In my experience reviewing these type of contracts, these type of documents spend a fair amount of time defining the “service” – and it’s not an API call, but it’s the request process, approvals, support, training, incident management, remediation, service level that define the “service”.
By the way, I don’t meant to imply these contracts are actually workable or actionable –most are not– just that a lot of effort goes into creating them to try to define the “service.”
I once spent a week with a team of 15 people trying to convert a massive outsourcing contract into a service catalog. Turns out to be surprisingly easy to do it with 2 people, but impossible with 15.
Two recent examples help make the case for contract buying. One, Amazon, who does offer compute pricing on a hourly basis, now offers one and three year leases. Why? By the hour pricing is like by the hour hotels, very expensive if you plan to live there a year.You are better off with a lease.
Second, the CIA announced a $600M contract with Amazon to build a cloud.
Well, they are the CIA, someone might say. Of course they need something more secure. To which I’d say, baby, today we are all the CIA.
Also, if you read the drivers for establishing strategic sourcing and procurement processes, you’ll find a analogous use cases to brokering: to stop maverick buying (we call it rogue in cloud), to reduce costs, implement governance, reduce or eliminate manual processes, apply consistent controls, rationalize the supplier base.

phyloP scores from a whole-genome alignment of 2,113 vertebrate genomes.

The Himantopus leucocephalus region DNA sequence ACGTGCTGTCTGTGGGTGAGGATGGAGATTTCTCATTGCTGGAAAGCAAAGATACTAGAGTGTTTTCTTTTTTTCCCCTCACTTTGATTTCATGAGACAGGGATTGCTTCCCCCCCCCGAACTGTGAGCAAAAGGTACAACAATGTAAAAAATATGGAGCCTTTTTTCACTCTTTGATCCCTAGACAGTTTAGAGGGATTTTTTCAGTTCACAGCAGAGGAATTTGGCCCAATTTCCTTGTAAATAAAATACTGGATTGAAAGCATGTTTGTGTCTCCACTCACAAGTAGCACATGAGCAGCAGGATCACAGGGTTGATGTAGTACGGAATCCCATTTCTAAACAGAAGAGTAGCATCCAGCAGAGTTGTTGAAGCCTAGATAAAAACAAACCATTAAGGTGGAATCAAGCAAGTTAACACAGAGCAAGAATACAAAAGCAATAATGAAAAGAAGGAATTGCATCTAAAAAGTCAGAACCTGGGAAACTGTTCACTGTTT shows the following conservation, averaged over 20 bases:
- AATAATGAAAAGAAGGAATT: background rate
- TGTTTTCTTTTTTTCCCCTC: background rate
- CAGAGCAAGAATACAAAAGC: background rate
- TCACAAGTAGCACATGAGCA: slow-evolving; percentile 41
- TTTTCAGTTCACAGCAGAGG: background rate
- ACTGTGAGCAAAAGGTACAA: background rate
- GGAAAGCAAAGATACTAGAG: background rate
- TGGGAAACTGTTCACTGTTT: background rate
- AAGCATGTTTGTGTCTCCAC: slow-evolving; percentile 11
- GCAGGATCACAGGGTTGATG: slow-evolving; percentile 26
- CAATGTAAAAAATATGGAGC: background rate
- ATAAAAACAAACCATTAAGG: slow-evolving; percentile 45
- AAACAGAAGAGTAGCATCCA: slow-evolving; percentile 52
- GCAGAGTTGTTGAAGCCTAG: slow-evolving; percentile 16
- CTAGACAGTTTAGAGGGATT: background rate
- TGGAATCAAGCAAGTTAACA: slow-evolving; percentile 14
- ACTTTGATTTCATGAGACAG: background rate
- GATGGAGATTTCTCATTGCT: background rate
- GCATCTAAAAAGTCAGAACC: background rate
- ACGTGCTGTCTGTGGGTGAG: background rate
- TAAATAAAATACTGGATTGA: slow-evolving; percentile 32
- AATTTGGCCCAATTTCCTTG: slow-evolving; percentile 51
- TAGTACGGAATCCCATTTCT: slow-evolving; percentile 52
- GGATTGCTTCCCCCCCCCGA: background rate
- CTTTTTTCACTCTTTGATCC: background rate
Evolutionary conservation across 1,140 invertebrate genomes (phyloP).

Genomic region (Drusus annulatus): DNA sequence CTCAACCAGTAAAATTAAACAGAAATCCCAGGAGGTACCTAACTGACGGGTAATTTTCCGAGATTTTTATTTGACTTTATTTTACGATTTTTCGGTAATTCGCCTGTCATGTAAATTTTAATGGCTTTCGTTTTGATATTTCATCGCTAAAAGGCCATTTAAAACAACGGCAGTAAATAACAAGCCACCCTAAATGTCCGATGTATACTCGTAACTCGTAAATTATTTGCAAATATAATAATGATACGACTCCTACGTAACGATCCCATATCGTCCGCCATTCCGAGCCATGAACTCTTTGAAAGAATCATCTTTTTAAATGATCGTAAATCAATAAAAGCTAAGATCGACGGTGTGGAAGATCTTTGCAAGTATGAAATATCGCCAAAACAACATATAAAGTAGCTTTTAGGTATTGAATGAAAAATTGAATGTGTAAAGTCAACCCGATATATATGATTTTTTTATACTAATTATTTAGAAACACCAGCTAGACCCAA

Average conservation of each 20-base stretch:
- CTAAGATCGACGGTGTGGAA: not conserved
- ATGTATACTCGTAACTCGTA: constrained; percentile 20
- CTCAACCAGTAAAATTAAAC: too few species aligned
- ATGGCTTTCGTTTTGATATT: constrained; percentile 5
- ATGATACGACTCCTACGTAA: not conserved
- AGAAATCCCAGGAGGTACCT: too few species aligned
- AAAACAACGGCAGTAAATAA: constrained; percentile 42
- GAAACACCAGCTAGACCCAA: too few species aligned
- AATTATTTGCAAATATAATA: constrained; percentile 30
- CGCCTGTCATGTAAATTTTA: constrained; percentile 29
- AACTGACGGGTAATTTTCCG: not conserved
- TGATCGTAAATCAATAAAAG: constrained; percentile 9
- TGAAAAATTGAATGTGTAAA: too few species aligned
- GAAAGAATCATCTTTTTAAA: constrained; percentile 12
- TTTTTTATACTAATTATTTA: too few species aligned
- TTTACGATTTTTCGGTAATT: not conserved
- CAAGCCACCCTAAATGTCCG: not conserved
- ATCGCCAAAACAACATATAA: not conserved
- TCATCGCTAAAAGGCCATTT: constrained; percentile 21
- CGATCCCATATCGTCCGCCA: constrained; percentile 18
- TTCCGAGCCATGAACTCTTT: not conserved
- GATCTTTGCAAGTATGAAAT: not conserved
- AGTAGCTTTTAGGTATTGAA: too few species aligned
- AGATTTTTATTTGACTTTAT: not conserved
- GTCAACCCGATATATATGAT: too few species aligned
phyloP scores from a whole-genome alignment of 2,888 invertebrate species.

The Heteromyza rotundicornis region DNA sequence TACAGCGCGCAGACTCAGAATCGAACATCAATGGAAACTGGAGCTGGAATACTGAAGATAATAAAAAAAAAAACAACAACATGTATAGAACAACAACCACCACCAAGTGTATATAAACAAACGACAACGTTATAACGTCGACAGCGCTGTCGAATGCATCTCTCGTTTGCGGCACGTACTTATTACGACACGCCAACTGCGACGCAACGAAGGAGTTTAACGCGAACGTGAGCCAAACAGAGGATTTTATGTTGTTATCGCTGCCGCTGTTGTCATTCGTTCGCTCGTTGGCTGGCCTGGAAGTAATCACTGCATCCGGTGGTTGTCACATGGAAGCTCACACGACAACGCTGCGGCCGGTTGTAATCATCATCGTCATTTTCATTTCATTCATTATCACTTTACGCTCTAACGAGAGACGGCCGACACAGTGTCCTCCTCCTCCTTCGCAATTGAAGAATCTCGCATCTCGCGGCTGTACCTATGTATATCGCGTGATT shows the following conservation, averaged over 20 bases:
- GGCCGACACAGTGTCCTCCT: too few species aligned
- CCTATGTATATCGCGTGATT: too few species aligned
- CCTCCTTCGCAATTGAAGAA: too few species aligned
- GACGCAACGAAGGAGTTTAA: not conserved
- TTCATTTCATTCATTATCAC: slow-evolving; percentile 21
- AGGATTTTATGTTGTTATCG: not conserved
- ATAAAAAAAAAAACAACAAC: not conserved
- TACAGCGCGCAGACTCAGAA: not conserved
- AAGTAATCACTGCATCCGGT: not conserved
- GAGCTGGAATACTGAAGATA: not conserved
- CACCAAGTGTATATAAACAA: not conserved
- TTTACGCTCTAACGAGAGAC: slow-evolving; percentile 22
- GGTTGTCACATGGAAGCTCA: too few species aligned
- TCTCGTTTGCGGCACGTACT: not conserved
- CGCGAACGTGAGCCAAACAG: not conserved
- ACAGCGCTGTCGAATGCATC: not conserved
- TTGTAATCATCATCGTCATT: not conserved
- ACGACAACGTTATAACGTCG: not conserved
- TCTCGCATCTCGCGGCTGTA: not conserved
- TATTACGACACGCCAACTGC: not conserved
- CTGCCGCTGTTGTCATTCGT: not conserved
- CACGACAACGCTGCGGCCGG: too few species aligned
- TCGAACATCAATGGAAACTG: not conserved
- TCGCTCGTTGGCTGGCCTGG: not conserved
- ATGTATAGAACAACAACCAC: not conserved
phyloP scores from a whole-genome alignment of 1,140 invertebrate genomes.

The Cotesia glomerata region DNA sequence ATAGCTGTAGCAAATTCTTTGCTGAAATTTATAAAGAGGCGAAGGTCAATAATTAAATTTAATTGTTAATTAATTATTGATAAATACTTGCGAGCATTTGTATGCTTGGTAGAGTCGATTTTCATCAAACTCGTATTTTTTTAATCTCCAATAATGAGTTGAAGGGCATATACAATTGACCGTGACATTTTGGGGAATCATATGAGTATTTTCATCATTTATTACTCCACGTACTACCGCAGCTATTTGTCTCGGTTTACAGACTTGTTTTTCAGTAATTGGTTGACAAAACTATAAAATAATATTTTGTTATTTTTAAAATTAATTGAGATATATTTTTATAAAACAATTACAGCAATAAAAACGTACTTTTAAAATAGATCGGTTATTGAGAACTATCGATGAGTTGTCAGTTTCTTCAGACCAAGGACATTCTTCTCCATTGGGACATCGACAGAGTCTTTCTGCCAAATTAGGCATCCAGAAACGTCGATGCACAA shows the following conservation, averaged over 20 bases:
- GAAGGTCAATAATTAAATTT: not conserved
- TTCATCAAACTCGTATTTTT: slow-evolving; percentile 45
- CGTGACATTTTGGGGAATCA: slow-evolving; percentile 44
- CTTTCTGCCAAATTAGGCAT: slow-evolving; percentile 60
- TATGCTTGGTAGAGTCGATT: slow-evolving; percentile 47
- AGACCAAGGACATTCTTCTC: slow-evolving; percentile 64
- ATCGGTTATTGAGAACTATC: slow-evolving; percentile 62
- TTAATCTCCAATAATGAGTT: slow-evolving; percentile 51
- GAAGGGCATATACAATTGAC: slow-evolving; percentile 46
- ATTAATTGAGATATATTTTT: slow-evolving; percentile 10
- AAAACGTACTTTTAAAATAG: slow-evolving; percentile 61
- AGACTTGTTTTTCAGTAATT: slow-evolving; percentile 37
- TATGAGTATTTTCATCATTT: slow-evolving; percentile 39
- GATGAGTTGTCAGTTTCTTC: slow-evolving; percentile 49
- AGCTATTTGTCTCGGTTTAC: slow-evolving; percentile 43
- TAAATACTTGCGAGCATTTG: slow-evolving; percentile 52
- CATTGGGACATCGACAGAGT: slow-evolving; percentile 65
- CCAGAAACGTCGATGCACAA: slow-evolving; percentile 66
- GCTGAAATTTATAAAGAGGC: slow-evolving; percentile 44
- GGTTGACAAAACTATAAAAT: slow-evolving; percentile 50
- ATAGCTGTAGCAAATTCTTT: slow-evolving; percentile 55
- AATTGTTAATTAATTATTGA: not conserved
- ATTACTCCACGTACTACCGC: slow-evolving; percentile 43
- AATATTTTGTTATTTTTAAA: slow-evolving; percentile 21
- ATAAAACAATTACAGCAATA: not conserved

So it does seem like the service broker concept staples a service catalog to a procurement system; but will it cross the cloud?
As for the idea that somehow an intermediary can establish a market place of services and “broker” between enterprise and service provider, I don’t buy it – pun fully intended.
This approach did not work in the dot-bomb era with e-marketplaces. Turns out the buying power of large companies is significant, the internet flattens information brokerage and margins are way too thin for this intermediaries to earn much money.
As for brokerages serving small and medium size businesses, I’d say yeah, sure. They are called resellers, like PC Connection, or TigerDirect, or yes, Amazon retail. This is not a new development.
In summary, there are considerable transaction costs that need to be accounted for in the notion of service brokers. In the service catalog world we talk about policy, governance and automation as the way to get those contract terms implemented. In fact, most enterprise buying is contract buying and not spot buying.
I’ve argued that a service catalog already provides the functionality of a service broker and that there’s unlikely to be a marketplace of services that is profitable or that enterprises will change buying behaviors in the next ten years.
So is there anything new about this service broker concept that is worth considering? And the answer is YES. The advent of service interfaces aka API’s opens a new service channel.
So for the first time we have the opportunity to design services that are born-automated. How do we think about them? What are their characteristics?
That is worth exploring in its own blog post.
As I said at the beginning, these are my preliminary thoughts. Comments? Questions? Observations? Organic, heirloom tomatoes?